Between 2004 and 2013 California lost nearly 1 million in population from migration, according to new Internal Revenue Service tax return data analyzed by the Sacramento Bee.
The trend shows what has long been understood: the state's economic environment is sending residents fleeing to other states. The biggest beneficiary was Texas, gaining about 600,000 from California while losing about 350,000 to California. In fact, states in all regions of the country except for the northeast and Mid-Atlantic areas received more Californians than they've sent to the Golden State.
The income drain is estimated at $26 billion annually. The short Sacramento Bee piece notes that California's population is still actually growing from births and foreign migration. They're just not staying there.
And even as California loses population to other states, it is still managing to grow its tax revenue, something to keep in mind when anybody complains that the state needs to take even more money from people in order to solve its problems. But Californians aren't getting better government service for this money, thanks to the state's debts and pension crisis. All that extra money is going to pension obligations, which continue to grow as part of the budget. Noted by David Crane of Govern For California in a guest piece in a guest commentary for the Bay Area News Group newspapers:
To have any chance of moving ahead, those Californians require high quality education, reliable, safe and inexpensive public transportation, affordable and functional courts and colleges, a functional safety net, and a tax system that encourages employment and wage growth.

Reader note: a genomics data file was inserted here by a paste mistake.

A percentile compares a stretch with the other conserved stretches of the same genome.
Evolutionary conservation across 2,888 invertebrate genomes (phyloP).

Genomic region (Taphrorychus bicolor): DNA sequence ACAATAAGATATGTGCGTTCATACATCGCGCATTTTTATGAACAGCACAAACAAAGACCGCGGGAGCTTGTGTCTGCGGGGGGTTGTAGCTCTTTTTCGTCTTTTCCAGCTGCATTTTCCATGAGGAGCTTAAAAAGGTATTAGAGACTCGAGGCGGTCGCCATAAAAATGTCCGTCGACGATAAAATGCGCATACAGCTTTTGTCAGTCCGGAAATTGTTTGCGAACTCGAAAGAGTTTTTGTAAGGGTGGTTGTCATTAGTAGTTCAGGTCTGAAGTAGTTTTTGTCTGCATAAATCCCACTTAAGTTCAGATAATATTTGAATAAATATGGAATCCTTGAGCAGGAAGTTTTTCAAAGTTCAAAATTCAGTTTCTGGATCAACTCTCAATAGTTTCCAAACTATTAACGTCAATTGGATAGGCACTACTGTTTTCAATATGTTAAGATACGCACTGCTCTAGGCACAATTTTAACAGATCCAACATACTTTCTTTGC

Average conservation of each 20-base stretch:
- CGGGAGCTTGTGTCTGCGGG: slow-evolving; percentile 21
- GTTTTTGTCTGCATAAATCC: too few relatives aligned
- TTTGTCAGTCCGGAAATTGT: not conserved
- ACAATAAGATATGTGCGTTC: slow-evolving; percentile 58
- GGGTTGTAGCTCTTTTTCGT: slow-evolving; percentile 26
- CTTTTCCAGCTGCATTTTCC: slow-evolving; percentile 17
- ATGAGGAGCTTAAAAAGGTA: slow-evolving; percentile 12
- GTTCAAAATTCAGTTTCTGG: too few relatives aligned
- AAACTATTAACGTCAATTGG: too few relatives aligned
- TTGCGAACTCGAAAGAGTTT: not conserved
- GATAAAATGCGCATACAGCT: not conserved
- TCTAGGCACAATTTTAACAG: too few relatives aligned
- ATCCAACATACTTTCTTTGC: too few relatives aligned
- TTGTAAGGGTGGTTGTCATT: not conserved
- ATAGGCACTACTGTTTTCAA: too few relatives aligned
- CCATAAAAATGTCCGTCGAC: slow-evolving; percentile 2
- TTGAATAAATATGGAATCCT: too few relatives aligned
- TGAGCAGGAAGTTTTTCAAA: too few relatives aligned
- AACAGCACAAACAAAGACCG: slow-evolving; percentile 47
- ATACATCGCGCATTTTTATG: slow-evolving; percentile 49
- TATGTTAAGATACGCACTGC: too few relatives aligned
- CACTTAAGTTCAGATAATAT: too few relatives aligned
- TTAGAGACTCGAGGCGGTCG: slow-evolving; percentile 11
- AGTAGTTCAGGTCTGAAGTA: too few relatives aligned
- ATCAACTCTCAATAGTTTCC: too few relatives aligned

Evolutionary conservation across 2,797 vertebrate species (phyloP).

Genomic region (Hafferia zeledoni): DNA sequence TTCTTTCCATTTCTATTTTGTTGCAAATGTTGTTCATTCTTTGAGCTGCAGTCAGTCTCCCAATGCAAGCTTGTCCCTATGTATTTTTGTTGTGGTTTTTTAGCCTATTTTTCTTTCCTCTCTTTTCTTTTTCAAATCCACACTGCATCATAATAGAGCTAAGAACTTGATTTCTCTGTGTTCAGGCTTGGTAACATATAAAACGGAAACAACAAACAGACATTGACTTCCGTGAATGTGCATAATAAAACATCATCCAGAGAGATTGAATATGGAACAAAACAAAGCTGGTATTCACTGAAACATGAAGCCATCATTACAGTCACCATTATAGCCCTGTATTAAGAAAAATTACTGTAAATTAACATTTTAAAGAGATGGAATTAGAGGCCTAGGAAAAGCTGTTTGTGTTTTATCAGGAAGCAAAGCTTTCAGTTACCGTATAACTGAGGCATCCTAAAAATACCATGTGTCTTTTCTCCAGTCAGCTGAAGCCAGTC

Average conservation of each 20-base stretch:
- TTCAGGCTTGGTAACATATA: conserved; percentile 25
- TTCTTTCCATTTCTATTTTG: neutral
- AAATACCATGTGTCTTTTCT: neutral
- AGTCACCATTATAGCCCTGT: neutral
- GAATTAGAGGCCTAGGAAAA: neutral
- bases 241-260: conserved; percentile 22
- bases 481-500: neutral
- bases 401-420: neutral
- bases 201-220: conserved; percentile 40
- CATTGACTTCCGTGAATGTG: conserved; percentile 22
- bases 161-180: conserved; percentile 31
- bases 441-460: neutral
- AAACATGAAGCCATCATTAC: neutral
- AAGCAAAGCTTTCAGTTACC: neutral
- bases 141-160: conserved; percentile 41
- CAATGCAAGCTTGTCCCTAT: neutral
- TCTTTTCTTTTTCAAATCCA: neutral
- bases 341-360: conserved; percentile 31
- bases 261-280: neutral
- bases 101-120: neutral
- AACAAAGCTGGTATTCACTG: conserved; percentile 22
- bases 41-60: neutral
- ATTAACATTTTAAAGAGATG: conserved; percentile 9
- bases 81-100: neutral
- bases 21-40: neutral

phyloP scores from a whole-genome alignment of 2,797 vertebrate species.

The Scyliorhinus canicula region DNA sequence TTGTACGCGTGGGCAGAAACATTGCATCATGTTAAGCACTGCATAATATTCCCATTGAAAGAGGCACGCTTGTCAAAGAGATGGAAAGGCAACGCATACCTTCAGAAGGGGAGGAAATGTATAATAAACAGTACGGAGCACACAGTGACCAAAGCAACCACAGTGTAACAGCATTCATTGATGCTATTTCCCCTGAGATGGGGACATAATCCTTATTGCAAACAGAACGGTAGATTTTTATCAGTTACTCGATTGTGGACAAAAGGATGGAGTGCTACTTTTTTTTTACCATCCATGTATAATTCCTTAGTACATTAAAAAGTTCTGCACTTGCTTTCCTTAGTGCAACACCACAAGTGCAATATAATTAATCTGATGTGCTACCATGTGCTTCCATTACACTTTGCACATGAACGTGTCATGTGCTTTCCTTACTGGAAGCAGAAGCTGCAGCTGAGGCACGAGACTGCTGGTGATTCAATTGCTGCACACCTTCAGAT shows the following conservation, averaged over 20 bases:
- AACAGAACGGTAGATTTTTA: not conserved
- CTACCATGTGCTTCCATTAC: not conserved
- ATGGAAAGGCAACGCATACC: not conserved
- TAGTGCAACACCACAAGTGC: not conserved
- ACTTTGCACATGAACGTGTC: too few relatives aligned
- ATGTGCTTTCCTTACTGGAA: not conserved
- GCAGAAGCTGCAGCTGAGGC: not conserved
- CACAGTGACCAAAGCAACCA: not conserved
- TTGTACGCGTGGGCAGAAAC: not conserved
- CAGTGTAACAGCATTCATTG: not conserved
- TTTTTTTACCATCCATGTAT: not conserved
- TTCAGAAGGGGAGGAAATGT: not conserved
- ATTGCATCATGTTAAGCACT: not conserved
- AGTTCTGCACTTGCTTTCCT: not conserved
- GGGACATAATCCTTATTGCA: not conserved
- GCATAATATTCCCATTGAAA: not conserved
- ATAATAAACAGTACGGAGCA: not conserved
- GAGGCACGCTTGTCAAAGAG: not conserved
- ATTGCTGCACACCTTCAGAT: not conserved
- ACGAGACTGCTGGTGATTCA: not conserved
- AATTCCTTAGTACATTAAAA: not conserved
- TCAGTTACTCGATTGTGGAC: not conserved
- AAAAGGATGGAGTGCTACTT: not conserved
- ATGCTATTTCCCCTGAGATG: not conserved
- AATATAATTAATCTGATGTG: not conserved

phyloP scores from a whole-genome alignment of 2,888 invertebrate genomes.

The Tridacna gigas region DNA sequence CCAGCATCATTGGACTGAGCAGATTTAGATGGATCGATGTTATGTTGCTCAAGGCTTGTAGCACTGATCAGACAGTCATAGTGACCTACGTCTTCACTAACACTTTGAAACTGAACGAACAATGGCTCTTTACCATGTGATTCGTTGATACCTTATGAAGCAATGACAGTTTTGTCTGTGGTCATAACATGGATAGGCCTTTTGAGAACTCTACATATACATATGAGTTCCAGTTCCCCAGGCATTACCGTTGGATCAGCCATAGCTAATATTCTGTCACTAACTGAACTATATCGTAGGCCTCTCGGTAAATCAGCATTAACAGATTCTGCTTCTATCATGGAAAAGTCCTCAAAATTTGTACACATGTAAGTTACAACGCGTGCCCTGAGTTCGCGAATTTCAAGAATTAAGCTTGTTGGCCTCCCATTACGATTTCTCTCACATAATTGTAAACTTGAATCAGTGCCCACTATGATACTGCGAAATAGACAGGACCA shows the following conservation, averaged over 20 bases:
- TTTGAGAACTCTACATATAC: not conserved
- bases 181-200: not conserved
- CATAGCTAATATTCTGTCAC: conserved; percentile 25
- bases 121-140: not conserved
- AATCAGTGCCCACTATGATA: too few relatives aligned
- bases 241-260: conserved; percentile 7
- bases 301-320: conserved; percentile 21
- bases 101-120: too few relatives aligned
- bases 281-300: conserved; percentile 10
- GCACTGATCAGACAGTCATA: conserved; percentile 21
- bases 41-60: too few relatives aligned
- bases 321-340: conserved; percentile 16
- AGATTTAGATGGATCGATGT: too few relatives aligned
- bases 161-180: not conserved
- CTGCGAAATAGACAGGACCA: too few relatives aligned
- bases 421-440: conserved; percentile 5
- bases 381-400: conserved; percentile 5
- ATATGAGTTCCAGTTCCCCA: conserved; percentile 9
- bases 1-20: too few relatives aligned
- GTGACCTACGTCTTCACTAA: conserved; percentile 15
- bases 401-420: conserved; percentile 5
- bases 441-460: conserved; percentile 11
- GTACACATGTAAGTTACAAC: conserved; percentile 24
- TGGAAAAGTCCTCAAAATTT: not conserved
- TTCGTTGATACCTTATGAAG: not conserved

But those citizens and their hopes are the first casualties of a political system that cuts services and raises taxes, fees and fines to finance ever-greater retirement, health care and corrections costs. When that happens, they receive fewer and shoddier services despite higher tuition, taxes, fees and fines, utilize deteriorating infrastructure, and seek work and wages in a less robust employment environment.
To add insult to injury, last year the state shifted $170 billion of pension costs to the school districts. As California struggles against growing financial inequality caused in large part by educational inequality, what sense does it make to shift dollars from classrooms to pensions?
Tax increases don't solve the problem. In 2012 California voters passed a temporary tax increase known as Proposition 30 designed to generate an additional $50 billion in revenue over seven years. But as the math makes clear, all that revenue, and more, is being consumed by increases in retirement, health care and corrections spending.